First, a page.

I disagree on worrying less about the overall level of taxes. In my view, the low quality of the U.S. public sector reflects a complicated tangle of political economy challenges that are best addressed through spending discipline, transparency, decentralization, and incentives for improving public sector productivity. To not worry about the overall level of taxes is to cede the argument to those who want to more generously fund dysfunctional public programs that benefit incumbent providers more than the intended beneficiaries.
I want to make the point that this is an argument about government consumption not
marginal taxation. In representative agent taxation models they are arguments about the term T.
I understand why in common intellectual discourse these two things get conflated, but I do want to make the point that they are not the same.
There is a point about incentives – this is one thing
There is a point about the size and influence of the state – this is another thing.
At least on some level we should recognize that they are separate even if in the day-to-day tug between liberals and conservatives they must be conflated.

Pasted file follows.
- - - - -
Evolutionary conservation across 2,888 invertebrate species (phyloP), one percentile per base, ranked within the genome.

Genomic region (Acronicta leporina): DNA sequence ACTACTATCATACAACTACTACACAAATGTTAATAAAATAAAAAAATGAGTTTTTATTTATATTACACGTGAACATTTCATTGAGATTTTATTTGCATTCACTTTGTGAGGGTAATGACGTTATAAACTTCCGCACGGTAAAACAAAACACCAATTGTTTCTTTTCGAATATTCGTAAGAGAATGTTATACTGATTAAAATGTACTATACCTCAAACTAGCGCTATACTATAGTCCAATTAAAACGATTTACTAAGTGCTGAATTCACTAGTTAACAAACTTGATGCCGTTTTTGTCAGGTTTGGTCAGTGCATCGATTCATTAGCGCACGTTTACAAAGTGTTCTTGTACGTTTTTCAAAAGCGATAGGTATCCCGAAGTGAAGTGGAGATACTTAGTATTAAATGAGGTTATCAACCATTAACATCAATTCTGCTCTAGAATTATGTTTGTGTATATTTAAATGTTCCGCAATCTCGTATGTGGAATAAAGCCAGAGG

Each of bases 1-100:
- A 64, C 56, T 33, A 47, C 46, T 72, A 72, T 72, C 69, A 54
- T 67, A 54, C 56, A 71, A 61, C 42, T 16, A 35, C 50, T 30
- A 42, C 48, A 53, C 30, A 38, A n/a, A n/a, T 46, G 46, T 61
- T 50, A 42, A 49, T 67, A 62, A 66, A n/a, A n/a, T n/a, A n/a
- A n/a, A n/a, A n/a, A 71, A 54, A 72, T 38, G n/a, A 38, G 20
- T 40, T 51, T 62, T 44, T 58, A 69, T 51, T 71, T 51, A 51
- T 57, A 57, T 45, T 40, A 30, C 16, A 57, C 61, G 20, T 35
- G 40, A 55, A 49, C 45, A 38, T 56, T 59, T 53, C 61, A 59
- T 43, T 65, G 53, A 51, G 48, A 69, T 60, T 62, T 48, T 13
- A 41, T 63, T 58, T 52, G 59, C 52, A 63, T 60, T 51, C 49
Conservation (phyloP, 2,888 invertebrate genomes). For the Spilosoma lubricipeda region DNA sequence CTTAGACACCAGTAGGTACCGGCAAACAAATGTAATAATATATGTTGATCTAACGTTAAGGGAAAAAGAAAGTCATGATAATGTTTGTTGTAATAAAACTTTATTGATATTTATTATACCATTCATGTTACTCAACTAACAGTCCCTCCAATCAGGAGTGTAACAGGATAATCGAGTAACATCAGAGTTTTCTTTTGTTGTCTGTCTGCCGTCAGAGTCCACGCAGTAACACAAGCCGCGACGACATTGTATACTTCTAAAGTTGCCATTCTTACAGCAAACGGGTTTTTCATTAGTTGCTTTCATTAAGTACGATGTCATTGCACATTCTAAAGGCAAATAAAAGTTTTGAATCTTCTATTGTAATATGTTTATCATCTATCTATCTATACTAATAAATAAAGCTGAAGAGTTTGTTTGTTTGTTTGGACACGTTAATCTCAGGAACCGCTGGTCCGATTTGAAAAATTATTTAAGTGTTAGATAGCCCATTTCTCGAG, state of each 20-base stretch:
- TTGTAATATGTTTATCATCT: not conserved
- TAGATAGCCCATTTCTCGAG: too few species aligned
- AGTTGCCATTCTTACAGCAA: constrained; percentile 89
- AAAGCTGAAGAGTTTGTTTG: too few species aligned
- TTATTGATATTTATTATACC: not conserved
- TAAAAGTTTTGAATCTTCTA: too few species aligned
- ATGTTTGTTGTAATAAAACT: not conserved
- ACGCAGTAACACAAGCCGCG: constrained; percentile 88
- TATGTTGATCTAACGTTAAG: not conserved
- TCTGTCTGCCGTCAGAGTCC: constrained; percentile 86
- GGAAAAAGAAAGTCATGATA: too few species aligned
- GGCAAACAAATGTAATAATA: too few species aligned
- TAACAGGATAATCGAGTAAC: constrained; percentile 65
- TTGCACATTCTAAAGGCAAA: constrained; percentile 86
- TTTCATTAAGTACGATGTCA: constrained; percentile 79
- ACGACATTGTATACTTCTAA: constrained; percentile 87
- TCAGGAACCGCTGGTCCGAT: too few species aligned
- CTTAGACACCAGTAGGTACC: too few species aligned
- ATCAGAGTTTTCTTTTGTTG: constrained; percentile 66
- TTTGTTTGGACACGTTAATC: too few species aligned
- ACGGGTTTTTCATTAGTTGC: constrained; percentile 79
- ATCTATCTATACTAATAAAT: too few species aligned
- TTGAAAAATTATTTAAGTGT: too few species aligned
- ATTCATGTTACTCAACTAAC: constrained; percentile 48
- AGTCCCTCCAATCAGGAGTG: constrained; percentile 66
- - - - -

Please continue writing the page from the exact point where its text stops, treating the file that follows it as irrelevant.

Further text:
Let me give you a real world example, though of how they might be actually come untangled.
Suppose that the government was blessed with some natural resource – say oil – that allowed huge amounts of government consumption without taxes. My point is that this would depress the productive economy.
Suppose, another government raised taxes in order to pay down a huge debt –say incurred by fighting WWII – that would not depress the real economy.
UPDATE: Both Lane Kenworthy and Reihan Salam were speaking about the overall level of taxation in a country. This is different from the direct effects of increases in Marginal Tax Rates. For example, you could get higher taxes from eliminating tax loopholes.